For most people, resume writing is no fun. But it’s still the most powerful marketing tool you have to distinguish yourself when you’re ready for a new opportunity.
Having an impressive executive summary is one of the most important parts of your resume, but can also be the most difficult to create.
This week Laura and Kate interview Teena Rose, the founder of Resume to Referral, a resume writing and career coaching service for senior-level professionals.
Teena’s been working with top-tier executives and managers, former military officers, and other organizational leaders for nearly two decades—helping them land their dream jobs in some of America’s most prominent companies. She’s also the author of a number of career e-books and an award-winning blog on career search.
Richer Life Lab Podcast show quote
“You can’t sell anything if you can’t tell anything.” – Beth Comstock, President of Business Innovations at GE and one of Forbes 100 most powerful women
Resume Writing and the Executive Summary
The job search process has changed so much over the last decade. Things like social media, mobile job search apps, niche recruiting platforms – these things really didn’t exist for job seekers 10 years ago. But resumes and CVs (curriculum vitae) are still alive and well because most employers still want to see one.
Here are tips from our interview with Teena about how to approach resume writing and your and executive summary so you stand out from the crowd:
Tip #1: Don’t use boring language
If there are flat or generic phases you’ve heard or seen on other resumes like, “out-of-the-box-thinker” or “team player” then stay away from them on your resume. To stand out, use more interesting language that really describes your top skills.
You want to look like an over-achiever compared to your competition, so don’t use vanilla statements that could apply to just about anyone.
Tip #2: Use the right tense
Speak about yourself in the third person, not the first person throughout your entire resume. For instance, say “A manager with 10 years of broad industry experience” instead of “I’ve been a manager with broad industry experience for 10 years.”
Tip #3: Use an easy-to-read format
If your resume isn’t easy to read, then it might end up at the bottom of the stack, even if you’re a great candidate. Consider altering the format for each section, such as a paragraph for your executive summary, a keyword list for skills, and then bullet points in the body.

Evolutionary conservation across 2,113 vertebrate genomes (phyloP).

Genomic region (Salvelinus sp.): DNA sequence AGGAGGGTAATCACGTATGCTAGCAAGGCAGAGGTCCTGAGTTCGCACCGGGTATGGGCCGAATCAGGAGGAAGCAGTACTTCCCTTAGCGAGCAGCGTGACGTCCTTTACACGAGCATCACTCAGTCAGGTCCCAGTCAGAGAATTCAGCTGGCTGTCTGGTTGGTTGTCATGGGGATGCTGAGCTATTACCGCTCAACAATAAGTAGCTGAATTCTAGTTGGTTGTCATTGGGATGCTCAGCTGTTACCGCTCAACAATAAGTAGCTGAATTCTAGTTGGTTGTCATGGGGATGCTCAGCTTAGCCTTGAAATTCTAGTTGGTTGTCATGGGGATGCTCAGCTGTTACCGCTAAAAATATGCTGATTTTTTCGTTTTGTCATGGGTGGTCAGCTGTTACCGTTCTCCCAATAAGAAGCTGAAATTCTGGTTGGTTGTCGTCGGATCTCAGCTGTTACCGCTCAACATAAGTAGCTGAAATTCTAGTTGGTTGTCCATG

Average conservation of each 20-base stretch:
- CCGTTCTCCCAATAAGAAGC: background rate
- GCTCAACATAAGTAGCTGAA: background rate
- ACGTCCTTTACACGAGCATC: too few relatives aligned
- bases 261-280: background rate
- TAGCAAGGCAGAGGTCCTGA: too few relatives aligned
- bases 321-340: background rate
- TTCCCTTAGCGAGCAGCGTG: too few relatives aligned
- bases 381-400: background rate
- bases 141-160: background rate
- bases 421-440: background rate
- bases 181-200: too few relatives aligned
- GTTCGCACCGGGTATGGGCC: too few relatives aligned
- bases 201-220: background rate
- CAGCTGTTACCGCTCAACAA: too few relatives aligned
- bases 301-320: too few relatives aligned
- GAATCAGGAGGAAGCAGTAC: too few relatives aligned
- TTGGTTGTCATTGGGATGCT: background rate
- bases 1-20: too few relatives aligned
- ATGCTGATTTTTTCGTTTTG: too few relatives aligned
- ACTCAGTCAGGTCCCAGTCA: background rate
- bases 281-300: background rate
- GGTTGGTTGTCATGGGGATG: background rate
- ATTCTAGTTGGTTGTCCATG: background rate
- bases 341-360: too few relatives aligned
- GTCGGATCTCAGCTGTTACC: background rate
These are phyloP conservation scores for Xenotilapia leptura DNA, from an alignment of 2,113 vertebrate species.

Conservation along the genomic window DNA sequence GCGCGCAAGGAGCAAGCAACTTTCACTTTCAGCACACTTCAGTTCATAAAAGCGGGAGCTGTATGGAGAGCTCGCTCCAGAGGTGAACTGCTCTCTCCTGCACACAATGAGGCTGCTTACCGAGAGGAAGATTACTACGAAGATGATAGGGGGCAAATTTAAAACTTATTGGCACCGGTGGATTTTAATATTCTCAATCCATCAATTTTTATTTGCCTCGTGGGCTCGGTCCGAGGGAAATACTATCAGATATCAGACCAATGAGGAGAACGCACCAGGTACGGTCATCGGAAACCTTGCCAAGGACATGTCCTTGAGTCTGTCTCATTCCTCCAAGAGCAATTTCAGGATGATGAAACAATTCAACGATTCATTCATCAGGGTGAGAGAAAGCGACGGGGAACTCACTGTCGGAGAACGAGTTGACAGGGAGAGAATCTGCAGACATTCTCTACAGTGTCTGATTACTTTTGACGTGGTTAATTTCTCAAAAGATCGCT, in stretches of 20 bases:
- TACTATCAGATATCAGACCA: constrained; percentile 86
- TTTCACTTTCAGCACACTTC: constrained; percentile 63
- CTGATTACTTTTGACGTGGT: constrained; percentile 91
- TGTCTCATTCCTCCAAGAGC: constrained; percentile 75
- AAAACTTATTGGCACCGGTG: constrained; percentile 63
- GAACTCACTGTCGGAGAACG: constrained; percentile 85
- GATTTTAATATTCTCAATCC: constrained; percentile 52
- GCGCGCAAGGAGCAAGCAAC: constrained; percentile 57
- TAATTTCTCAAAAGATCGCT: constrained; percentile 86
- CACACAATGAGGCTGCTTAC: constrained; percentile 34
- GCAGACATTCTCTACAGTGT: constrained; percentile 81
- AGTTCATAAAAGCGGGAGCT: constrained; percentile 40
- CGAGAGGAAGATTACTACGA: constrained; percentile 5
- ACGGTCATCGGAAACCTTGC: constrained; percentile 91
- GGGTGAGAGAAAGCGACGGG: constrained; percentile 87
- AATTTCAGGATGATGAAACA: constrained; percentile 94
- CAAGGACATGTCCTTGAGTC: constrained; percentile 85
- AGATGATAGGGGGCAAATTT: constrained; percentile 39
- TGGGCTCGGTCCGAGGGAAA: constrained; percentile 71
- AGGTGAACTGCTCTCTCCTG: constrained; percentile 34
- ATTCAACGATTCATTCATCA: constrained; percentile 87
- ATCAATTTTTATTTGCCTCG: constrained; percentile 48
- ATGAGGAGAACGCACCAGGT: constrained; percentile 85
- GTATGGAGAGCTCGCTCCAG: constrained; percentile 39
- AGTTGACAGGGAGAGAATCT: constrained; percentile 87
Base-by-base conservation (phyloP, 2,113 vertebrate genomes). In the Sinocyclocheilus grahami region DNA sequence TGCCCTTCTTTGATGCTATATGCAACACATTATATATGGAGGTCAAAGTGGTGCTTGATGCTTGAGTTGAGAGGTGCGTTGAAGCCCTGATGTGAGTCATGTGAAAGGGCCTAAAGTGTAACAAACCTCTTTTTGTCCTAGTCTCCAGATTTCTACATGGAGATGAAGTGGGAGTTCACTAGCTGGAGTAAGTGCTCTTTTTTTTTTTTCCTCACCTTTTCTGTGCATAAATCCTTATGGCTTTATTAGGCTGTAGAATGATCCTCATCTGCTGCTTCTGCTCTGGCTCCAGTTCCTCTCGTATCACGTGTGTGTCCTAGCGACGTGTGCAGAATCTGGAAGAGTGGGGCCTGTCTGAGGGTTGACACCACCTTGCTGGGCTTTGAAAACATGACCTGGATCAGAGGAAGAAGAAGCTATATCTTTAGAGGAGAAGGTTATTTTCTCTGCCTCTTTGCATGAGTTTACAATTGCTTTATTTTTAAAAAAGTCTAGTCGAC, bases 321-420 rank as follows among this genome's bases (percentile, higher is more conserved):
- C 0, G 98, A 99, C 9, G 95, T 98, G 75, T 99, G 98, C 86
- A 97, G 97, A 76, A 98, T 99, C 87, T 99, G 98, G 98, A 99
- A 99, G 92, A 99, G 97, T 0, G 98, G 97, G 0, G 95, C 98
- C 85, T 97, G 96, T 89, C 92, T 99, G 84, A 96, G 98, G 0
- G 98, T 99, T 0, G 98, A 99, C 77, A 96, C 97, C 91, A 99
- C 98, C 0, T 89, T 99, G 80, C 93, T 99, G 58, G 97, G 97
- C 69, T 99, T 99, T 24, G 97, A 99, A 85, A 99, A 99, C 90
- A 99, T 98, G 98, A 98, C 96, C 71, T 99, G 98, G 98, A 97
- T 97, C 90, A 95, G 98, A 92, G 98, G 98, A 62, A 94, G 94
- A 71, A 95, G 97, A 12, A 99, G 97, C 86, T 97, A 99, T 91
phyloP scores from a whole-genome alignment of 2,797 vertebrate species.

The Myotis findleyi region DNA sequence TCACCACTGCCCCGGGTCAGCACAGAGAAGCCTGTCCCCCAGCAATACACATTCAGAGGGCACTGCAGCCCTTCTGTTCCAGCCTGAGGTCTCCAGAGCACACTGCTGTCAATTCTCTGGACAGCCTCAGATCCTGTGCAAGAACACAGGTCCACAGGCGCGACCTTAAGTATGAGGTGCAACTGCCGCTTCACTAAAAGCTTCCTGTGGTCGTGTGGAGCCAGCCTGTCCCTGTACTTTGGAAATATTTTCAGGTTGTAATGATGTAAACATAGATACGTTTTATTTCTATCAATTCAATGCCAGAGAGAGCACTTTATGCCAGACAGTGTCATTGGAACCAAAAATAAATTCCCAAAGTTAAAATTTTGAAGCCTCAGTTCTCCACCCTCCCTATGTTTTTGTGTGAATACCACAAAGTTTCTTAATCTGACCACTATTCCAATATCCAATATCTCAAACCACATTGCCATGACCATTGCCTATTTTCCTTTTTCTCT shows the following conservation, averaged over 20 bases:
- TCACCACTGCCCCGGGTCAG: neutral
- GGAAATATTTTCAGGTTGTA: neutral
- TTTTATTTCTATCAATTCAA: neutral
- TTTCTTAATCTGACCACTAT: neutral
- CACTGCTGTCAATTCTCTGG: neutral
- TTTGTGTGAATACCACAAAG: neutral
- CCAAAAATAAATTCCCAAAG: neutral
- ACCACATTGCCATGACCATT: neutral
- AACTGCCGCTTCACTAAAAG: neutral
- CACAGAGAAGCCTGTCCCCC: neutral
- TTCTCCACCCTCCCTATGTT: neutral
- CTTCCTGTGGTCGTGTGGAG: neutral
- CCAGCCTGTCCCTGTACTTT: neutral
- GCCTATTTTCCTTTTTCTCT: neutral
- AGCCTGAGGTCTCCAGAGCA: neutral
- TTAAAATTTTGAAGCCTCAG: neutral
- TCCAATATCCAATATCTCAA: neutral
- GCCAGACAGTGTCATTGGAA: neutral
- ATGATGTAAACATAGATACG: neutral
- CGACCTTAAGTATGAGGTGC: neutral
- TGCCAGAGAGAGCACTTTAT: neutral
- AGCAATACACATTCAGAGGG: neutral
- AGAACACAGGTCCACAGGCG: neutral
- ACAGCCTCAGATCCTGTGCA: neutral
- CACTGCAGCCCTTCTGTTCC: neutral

Tip #4: Get visual
Today’s resumes can include visual elements like chart and graphs, when applicable to your achievements. So don’t forget that resume writing may also include content other than plain text.
Tip #5: Don’t use bad models
Be careful about using generic samples to write your resume because they may be bad examples to model.
Tip #6: Replace “Objective” with “Executive Summary”
An executive summary is a consolidation of your key skills and achievements in just a few sentences at the top of your resume. It should be keyword rich and heavy-hitting so you make a powerful impression right away.
Think about your executive summary as a quick snapshot of what’s most current and relevant about you. It might even include your personal branding statement, if you have one.
Tip #7: Brainstorm first
If you’re having trouble creating an executive summary, start with your “elevator pitch.” This is what you might say to someone you meet or have a quick elevator ride with that describes what you do in a few sentences.
Then brainstorm by creating 3 different lists:
- Your core skills
- Your main achievements
- Your characteristics that set you apart from the competition
Use these words and phrases as the foundation of your executive summary. Then fine tune it over a series of days by adding and subtracting content until it’s just right.
Tip #8: Work on your executive summary last
Even though your executive summary goes at the top of your resume, it’s easier to create last. Once you have the full scope of your experience on paper, you’ll have more content to draw from.
Tip #9: Get professional help
For most people, especially senior-level managers, you’re probably going to benefit from working with a professional resume writer. Having someone with an objective view of your experience and selling points can make the difference between getting passed over or getting the interview.
But do your homework first by identifying your professional achievements so you’re properly prepared to work with a resume writer so you get the most out of the relationship.
Richer Life Lab Podcast practical
This week’s Richer Life Lab practical is to brainstorm your core skills, achievements, and unique characteristics so you can create a fresh and relevant resume.
We want to hear about what’s working for you! Let us know if you have any resume writing tips that we can share with listeners in a future show.
Send us a Lab Report to email@example.com or record a voice message on this page. You can delete and re-record your message if you need to.
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